WAILUKU - Maui County Council members heard from farmers this week asking them to take more time before making changes to the county's agricultural property tax laws.
The council Budget and Finance Committee met Tuesday to discuss a proposal that would carve out the land under a home on agricultural property and require it to be taxed in the same way as any other residential lot. Council members supporting the measure said it would make the property tax system more fair and equal for all residents.
But many farmers said they were concerned about any changes that would likely increase what they pay in property taxes.
"We have a tax equity issue," said Darren Strand, president of the Maui County Farm Bureau and Haliimaile Pineapple Co. "As a business operator, that's not my issue. My issue is, any increase in taxes is going to hurt my bottom line."
He echoed others in calling for more review.
"There just hasn't been enough time for us to process (this) and really get the information out," he said.
Council members agreed, deciding to defer discussion of the issue and schedule nighttime meetings in the community before taking action.
"There's a lot of concern out there, and I'd like to take a little extra time to have people get their questions answered," said Council Member Mike White, who introduced the legislation and has spearheaded discussion of disparities in the agricultural property tax system.
Under White's proposal, the county would tax the "house lot" on agricultural property based on its fair market value, as if it were a stand-alone lot.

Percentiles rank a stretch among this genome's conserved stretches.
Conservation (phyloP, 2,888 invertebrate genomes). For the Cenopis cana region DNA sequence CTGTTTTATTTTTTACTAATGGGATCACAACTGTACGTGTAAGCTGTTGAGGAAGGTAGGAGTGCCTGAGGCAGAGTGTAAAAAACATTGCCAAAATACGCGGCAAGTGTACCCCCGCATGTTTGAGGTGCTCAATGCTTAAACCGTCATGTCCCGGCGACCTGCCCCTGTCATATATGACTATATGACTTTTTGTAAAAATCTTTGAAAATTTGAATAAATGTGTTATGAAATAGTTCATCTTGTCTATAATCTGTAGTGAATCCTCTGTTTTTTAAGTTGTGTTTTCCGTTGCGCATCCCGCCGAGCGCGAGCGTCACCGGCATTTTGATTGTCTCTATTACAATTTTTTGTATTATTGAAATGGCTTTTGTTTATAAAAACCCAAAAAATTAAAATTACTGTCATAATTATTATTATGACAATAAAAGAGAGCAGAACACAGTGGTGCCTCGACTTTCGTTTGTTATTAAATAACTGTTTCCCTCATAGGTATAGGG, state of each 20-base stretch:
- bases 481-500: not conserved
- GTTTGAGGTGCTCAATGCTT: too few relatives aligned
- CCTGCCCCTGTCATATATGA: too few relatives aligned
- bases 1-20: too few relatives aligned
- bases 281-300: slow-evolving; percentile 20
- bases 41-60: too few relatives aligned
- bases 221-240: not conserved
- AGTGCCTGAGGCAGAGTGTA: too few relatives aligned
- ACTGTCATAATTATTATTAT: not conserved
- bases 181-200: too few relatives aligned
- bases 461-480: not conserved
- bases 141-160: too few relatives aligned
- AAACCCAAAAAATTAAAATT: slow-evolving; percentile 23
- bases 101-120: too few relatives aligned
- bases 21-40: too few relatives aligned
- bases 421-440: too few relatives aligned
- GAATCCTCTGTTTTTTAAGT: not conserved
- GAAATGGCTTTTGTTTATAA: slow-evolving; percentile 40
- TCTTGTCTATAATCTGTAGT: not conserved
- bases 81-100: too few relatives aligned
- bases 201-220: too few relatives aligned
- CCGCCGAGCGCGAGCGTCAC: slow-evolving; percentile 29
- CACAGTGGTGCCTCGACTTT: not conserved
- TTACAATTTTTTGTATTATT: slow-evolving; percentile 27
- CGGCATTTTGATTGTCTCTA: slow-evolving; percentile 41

That would be a significant change from the current system, in which the county estimates the value of the house lot only as a percentage of what the entire property is worth.
The change would likely increase property taxes on a number of agricultural house lots, which under the current system often pay less in taxes than lots of the same size in residential areas.
"It gets back to a fairness issue," White said.
He and county finance officials said people affected by the change would see their tax bills go up by an average of $253 per year.
"That's not going to put anybody out of business," he said.
Farmers and ranchers said Tuesday that they would support changing the system to prevent "gentlemen's estates" from receiving benefits meant to protect true agriculture, but said they were concerned about changes that would increase their own bills.
They asked council members to take more time to review the proposal.
"We need more input from the industry," said Warren Watanabe, executive director of the Maui County Farm Bureau.
James Nobriga, a rancher in Kahakuloa and Waikapu, also agreed that "lavish gentlemen's estates" should pay their fair share.
"What I strongly disagree with is a one-size-fits-all proposal," he said.
He said farmers should not be "penalized" if they chose to live on their land.
He also asked that the issue be deferred for more review.
"It's a long-time problem that's trying to be fixed in a few months," he said.